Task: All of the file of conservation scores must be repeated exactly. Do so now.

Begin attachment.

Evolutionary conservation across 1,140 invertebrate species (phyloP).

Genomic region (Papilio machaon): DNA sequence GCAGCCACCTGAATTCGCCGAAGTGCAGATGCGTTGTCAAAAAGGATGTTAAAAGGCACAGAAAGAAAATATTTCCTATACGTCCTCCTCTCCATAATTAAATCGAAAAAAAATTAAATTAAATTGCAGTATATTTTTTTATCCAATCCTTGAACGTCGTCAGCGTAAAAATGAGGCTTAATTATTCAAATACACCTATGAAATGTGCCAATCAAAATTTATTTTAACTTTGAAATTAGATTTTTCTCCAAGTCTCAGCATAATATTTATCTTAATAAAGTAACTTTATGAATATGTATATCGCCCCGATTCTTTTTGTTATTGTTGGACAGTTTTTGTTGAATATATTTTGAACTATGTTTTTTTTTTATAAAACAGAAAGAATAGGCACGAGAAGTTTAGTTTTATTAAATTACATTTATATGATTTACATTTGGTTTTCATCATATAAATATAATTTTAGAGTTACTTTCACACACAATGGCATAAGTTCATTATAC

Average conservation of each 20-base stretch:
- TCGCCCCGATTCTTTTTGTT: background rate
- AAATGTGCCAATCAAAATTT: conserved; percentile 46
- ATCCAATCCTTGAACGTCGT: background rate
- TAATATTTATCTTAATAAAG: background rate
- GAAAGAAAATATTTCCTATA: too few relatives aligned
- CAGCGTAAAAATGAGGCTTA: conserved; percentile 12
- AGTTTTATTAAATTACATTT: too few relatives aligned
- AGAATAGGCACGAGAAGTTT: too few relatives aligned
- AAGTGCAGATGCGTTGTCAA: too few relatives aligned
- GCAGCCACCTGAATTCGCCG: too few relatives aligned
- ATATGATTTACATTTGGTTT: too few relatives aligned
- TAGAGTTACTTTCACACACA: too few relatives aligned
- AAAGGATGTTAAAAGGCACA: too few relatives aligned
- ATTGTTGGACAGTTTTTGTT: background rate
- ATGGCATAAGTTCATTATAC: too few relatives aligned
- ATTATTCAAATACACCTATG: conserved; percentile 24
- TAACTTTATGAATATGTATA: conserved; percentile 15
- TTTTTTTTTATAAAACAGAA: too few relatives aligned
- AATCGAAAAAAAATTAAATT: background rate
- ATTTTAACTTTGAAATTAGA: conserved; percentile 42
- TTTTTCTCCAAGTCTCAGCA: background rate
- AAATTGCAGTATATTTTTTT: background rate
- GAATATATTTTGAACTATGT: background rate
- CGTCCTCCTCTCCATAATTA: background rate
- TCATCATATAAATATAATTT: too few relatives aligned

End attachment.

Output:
Evolutionary conservation across 1,140 invertebrate species (phyloP).

Genomic region (Papilio machaon): DNA sequence GCAGCCACCTGAATTCGCCGAAGTGCAGATGCGTTGTCAAAAAGGATGTTAAAAGGCACAGAAAGAAAATATTTCCTATACGTCCTCCTCTCCATAATTAAATCGAAAAAAAATTAAATTAAATTGCAGTATATTTTTTTATCCAATCCTTGAACGTCGTCAGCGTAAAAATGAGGCTTAATTATTCAAATACACCTATGAAATGTGCCAATCAAAATTTATTTTAACTTTGAAATTAGATTTTTCTCCAAGTCTCAGCATAATATTTATCTTAATAAAGTAACTTTATGAATATGTATATCGCCCCGATTCTTTTTGTTATTGTTGGACAGTTTTTGTTGAATATATTTTGAACTATGTTTTTTTTTTATAAAACAGAAAGAATAGGCACGAGAAGTTTAGTTTTATTAAATTACATTTATATGATTTACATTTGGTTTTCATCATATAAATATAATTTTAGAGTTACTTTCACACACAATGGCATAAGTTCATTATAC

Average conservation of each 20-base stretch:
- TCGCCCCGATTCTTTTTGTT: background rate
- AAATGTGCCAATCAAAATTT: conserved; percentile 46
- ATCCAATCCTTGAACGTCGT: background rate
- TAATATTTATCTTAATAAAG: background rate
- GAAAGAAAATATTTCCTATA: too few relatives aligned
- CAGCGTAAAAATGAGGCTTA: conserved; percentile 12
- AGTTTTATTAAATTACATTT: too few relatives aligned
- AGAATAGGCACGAGAAGTTT: too few relatives aligned
- AAGTGCAGATGCGTTGTCAA: too few relatives aligned
- GCAGCCACCTGAATTCGCCG: too few relatives aligned
- ATATGATTTACATTTGGTTT: too few relatives aligned
- TAGAGTTACTTTCACACACA: too few relatives aligned
- AAAGGATGTTAAAAGGCACA: too few relatives aligned
- ATTGTTGGACAGTTTTTGTT: background rate
- ATGGCATAAGTTCATTATAC: too few relatives aligned
- ATTATTCAAATACACCTATG: conserved; percentile 24
- TAACTTTATGAATATGTATA: conserved; percentile 15
- TTTTTTTTTATAAAACAGAA: too few relatives aligned
- AATCGAAAAAAAATTAAATT: background rate
- ATTTTAACTTTGAAATTAGA: conserved; percentile 42
- TTTTTCTCCAAGTCTCAGCA: background rate
- AAATTGCAGTATATTTTTTT: background rate
- GAATATATTTTGAACTATGT: background rate
- CGTCCTCCTCTCCATAATTA: background rate
- TCATCATATAAATATAATTT: too few relatives aligned